King Biscuit blues festival
Hundreds of thousands of people from as far away as Madrid come to pay their respects to The King Biscuit Blues Festival. When blues loving tourists, good music, good food and fun mix together, that is the making of a great recipe. Scores of fans from Madrid, Spain to Ohio made there way here to see the birthplace of King Biscuit Time, a live radio show that started its broadcast in 1941. The show was a success and the soul root of the annual King Biscuit Blues Festival. Some very famous artists who played live on the radio show organized this festival, held each October on the banks of Mississippi. A mixture of big names headed the event with this year starting on Thursday with Buddy Guy and Delbert McClinton, Keb' Mo' tonight on Friday.
"Kids come from oversea and wash their hands in the Mississippi River, just like the Jordan River,"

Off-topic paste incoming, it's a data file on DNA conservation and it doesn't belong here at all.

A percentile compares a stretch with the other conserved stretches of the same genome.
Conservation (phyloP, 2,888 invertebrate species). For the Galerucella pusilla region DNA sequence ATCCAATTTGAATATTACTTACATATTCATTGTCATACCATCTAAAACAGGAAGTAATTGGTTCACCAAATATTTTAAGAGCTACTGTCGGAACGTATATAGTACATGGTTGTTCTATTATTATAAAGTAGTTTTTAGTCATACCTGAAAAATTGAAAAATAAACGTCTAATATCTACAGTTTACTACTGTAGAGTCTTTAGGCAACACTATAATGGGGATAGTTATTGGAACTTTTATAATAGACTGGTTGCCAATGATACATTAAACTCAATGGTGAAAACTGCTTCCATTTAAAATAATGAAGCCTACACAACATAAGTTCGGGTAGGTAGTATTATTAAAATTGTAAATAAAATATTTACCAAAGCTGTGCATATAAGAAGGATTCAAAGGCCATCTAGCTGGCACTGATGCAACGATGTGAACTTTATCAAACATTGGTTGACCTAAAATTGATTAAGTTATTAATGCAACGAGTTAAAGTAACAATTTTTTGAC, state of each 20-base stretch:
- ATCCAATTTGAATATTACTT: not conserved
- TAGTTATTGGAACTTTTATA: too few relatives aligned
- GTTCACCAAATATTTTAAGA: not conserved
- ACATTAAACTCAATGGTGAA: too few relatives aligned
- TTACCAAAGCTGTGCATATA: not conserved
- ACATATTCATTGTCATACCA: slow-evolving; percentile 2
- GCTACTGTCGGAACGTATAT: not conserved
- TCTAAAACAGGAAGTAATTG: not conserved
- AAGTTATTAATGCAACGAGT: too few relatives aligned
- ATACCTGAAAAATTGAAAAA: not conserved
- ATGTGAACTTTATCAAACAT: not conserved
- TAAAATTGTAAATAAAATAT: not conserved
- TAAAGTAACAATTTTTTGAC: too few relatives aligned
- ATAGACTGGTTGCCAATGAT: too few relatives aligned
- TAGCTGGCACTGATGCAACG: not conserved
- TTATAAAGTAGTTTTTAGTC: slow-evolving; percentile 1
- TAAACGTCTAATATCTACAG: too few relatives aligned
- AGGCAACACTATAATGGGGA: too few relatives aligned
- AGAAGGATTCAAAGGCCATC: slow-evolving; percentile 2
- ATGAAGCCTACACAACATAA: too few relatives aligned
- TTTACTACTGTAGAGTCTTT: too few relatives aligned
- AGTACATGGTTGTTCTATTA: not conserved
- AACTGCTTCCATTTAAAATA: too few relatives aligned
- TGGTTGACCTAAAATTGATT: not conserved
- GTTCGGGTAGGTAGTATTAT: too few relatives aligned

says Bubba Sullivan, who introduces the performers and sells records. Last year's lineup featured the legendary B.B. King. People like to point that out because he was born on the Mississippi side of the river. It's believed that his famous guitar, Lucille is named for a woman that caused a dance brawl in Twist, Arkansas. Just as in Clarksdale for the Delta Blues Museum, an old train depot serves as a studio for "King Biscuit Time." The host "Sunshine" Sony Payne welcomes guests from around the globe and sometimes interviews them on the show. Payne, will be 86 next month and still begins every show the same way.
"Pass the biscuits 'cause it's 'King Biscuit Time."